THE BRIDGE ON THE RIVER KWAI (1957) Sunday 6 September 9.00pm-12.20am TP (Ch 81)
This classic, another multi-award winner from Columbia Pictures, needs little introduction. I include it because Jack Hildyard won an Oscar for his work. This, too, should be showing in CinemaScope!
A MATTER OF LIFE AND DEATH (1946) Monday 7 September 2.30-4.15pm BBC 2
We showed this as a Christmas film a few years ago and it held up beautifully. It has lovely cinematography and performances from David Niven and Kim Hunter, and was the first Royal Film Performance.
JALLIKATTU (2019) Monday 7 September 11.35pm-1.25am Film Four
This is a Freeview première for an Indian drama in which an escaped buffalo triggers a bizarre set of events.
THE SHOOTING (1967) Tuesday 8 September 2.15-4.00pm Channel 31
This existential Western from cult director Monte Hellman isn’t, as some critics have declared it, one of the best, but is always a fascinating exercise. Jack Nicholson and Will (Sugarfoot) Hutchins star.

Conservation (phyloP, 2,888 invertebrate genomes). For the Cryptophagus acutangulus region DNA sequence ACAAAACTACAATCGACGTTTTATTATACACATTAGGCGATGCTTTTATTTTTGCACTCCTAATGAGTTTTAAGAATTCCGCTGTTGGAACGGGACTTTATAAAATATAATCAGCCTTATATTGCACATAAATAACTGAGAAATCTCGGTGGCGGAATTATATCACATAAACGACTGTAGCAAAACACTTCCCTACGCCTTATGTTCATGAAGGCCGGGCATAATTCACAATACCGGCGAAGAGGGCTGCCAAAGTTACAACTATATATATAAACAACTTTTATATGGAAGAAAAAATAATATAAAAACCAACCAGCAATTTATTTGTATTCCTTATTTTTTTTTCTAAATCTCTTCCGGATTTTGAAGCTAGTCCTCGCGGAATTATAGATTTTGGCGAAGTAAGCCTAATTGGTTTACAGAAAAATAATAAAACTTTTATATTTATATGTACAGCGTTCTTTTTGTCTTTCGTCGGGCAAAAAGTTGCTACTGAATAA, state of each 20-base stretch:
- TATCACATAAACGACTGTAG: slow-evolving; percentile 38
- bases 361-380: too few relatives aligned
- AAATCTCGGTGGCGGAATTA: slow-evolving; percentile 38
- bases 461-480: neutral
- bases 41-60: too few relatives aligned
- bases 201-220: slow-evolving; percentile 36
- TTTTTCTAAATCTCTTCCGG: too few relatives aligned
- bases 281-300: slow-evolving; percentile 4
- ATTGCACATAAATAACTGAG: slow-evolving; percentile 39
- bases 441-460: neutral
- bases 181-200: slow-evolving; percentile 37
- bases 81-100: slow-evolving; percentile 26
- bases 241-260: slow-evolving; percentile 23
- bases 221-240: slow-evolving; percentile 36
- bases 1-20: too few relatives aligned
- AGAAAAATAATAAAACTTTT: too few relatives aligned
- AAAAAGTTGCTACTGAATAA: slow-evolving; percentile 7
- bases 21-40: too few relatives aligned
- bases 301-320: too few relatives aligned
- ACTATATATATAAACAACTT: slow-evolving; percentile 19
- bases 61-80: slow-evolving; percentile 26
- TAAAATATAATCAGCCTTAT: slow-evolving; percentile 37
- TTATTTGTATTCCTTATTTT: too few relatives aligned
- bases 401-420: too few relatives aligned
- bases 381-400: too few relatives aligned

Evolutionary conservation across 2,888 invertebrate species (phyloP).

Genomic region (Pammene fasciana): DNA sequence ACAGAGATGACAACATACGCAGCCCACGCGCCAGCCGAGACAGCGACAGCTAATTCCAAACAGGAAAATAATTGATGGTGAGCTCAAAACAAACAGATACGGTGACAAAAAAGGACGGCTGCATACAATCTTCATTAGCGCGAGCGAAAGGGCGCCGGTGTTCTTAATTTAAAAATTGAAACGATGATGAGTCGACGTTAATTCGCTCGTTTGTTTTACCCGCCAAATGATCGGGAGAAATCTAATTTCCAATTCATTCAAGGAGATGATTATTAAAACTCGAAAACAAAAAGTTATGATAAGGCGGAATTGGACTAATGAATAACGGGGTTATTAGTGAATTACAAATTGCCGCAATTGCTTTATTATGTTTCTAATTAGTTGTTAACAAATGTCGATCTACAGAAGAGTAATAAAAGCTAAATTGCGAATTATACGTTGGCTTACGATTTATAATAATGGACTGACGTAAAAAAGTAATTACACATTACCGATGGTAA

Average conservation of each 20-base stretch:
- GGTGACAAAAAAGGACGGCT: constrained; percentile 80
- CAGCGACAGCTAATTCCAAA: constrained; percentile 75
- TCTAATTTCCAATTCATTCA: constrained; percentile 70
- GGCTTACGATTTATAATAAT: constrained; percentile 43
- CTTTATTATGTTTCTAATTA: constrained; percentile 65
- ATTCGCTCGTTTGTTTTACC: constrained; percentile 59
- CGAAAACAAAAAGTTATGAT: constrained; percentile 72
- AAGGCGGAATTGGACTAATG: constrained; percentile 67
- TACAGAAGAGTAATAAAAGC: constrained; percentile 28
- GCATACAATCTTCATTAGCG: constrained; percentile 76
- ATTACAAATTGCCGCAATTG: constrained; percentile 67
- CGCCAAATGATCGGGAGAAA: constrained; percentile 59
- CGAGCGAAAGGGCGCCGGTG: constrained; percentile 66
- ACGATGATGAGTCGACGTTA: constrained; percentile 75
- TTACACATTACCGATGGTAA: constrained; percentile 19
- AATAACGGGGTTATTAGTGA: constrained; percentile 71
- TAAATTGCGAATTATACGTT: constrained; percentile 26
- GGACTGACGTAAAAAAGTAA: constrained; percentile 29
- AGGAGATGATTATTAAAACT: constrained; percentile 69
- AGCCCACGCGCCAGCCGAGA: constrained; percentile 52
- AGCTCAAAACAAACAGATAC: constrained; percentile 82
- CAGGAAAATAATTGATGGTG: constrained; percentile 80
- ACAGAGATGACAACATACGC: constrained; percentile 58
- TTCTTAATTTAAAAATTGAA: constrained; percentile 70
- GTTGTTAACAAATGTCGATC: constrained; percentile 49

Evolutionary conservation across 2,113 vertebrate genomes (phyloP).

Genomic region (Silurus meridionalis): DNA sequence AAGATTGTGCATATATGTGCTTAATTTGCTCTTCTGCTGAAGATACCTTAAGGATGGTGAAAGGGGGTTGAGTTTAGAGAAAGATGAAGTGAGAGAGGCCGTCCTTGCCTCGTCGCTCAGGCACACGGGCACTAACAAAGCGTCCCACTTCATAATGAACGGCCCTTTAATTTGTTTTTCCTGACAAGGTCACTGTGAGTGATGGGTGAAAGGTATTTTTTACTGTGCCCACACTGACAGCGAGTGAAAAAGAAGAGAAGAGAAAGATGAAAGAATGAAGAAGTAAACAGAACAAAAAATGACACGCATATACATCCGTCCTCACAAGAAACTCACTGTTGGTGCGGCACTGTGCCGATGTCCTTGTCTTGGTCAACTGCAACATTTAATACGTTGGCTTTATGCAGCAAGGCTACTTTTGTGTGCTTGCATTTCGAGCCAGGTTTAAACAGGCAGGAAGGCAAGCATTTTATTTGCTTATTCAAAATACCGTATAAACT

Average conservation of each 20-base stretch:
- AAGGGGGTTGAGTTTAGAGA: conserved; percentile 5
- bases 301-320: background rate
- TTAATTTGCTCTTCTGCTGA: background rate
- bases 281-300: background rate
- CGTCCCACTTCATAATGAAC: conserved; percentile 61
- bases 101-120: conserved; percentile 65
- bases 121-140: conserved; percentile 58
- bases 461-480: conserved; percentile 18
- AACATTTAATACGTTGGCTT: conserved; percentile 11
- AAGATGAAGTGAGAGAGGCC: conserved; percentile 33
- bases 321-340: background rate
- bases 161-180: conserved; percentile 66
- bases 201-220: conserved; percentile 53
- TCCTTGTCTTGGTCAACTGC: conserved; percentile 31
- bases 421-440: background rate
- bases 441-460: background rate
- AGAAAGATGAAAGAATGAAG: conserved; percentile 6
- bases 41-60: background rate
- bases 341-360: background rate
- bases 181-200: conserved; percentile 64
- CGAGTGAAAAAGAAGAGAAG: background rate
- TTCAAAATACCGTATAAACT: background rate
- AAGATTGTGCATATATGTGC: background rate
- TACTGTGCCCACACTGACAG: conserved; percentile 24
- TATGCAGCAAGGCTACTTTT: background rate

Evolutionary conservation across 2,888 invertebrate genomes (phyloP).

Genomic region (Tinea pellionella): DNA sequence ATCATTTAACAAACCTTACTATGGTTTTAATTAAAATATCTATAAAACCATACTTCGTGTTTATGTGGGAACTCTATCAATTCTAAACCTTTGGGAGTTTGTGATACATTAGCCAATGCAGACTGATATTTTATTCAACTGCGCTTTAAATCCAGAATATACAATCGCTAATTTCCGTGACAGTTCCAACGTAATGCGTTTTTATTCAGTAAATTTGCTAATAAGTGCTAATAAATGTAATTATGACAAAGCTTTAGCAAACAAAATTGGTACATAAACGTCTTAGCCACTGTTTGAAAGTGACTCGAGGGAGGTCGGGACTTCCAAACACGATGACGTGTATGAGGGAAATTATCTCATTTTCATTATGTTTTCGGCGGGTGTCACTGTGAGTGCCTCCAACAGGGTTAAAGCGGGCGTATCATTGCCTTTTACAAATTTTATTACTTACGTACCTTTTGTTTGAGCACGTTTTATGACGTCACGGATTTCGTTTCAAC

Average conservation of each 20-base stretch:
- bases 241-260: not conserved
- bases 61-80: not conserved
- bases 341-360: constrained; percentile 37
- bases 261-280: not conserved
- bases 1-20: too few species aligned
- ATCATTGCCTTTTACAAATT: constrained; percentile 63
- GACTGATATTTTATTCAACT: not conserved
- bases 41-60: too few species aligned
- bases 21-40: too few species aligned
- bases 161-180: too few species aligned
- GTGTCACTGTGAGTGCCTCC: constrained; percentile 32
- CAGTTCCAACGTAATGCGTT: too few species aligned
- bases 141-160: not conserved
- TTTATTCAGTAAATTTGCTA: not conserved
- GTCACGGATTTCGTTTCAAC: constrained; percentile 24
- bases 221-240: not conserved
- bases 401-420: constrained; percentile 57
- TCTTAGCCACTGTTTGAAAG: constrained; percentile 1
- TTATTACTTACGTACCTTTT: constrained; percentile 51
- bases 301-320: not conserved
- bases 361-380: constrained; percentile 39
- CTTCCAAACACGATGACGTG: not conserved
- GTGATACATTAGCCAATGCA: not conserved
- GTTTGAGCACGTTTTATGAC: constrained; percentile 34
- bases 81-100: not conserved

POOR COW (1967) Tuesday 8 September 10.00-12 midnight Talking Pictures (Channel 81)
In the same year, Ken Loach made his feature debut. Carol White is the teenager without much of a future; Queenie Watts is surprisingly effective as the aunt who is also a prostitute.
THE DAY THE EARTH CAUGHT FIRE (1961) Wednesday 9 September 12 noon-2.00pm TP (Ch 81)
Good British sci-fi films were a little thin on the ground in the 1950s and 60s; this was an honourable exception. Edward Judd and Leo McKern are the journalists reporting on what might be the end of mankind. A simple yellow filter can be very effective! The BFI’s DVD has good extras, by the way.